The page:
The Colorado Springs School District 11 board expects to eventually vote on a set of criteria for honorary resolutions.
Board members discussed the ongoing issue Thursday at a board retreat. Board member Al Loma was absent.
Board Secretary Elaine Naleski and board member Bob Null will research resolution guidelines in other school districts and governmental agencies to come up with suggested criteria. They could present their findings in December, and the board could vote on the rules in January.
The issue arose in September at a board work session and retreat. In subsequent weeks, some board members accused others of deciding to stop a long-standing tradition of resolutions that honor minority groups, such as Black Heritage Month, Cinco de Mayo and Hispanic Heritage Month.
Other board members said no decisions were made, and the discussion was about streamlining meetings.
“We honor every person in our community every day,” not just on those occasions where a resolution is made, said board Vice President LuAnn Long. “We don’t want to leave anyone out.”
Board members said they want to continue to honor and thank employee groups. Another suggestion was a resolution honoring diversity in the district.
“I don’t want to hurt anybody and we’ve done nothing but that over the past two months,” Long said.
Approving resolutions for every group could mean more than 100 items to be read and voted on by the board over the course of a year. Proclamations, however, could be read at events without a formal vote.
Board members hope the guidelines will prevent board meetings from getting bogged down in resolutions while showing the community that they do care about diversity.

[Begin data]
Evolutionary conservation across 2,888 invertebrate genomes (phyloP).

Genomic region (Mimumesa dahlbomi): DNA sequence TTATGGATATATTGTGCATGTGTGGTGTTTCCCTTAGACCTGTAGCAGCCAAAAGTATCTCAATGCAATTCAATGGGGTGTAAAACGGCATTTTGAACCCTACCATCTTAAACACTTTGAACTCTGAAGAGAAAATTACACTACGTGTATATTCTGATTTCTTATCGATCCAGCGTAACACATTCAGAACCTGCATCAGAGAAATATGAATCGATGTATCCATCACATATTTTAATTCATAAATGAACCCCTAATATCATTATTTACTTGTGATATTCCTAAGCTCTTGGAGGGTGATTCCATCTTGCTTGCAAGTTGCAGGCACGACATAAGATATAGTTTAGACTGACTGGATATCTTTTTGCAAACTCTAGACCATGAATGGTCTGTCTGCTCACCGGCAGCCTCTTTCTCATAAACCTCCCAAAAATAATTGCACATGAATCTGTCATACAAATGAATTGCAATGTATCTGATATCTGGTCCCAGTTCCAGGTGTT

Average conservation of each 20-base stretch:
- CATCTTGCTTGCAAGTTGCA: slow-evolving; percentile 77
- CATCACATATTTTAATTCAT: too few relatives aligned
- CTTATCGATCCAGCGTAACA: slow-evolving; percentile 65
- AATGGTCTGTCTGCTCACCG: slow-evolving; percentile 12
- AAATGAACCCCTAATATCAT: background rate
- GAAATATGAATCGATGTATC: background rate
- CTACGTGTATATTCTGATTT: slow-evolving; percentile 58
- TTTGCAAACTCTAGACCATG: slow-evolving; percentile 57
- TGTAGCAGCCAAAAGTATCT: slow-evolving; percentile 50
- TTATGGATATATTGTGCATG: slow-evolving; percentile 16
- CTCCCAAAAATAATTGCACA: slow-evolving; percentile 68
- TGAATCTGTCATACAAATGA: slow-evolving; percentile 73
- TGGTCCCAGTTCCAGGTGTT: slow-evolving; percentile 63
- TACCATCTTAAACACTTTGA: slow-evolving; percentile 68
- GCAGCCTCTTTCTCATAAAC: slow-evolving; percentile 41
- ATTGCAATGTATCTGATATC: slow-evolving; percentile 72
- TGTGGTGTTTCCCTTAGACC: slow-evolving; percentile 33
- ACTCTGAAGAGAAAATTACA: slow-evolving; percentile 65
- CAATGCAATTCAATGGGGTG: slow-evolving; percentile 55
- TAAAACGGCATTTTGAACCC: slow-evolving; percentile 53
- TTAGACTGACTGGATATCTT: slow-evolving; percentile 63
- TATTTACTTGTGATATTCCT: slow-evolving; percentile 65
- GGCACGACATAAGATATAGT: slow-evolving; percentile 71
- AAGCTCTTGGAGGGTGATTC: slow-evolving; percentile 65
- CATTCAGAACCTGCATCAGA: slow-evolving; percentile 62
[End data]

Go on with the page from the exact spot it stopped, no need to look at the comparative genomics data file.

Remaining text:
“It gets out of control,” said board member Sandra Mann.
Several people, including students and representatives from the NAACP, have spoken at recent school board meetings urging the board to continue the practice of issuing proclamations recognizing and honoring minority groups.
At Wednesday’s regular board meeting, some speakers said they had heard that D-11 officials want to replace diversity with a proclamation and remove the history of slavery from textbooks.
Regardless of possible changes, any person or group can attend school board meetings and share their thoughts on accomplishments or history during the comment period.
Hispanic Heritage Month is Sept. 15 through Oct. 15. The board approved a resolution honoring the accomplishments of Hispanic cultures on Sept. 12.
The next traditional resolution would be for Black Heritage Month in February.
Also on Thursday, board members talked about board policies, their handbook and legislative liaisons and how the board will address issues at the state level.
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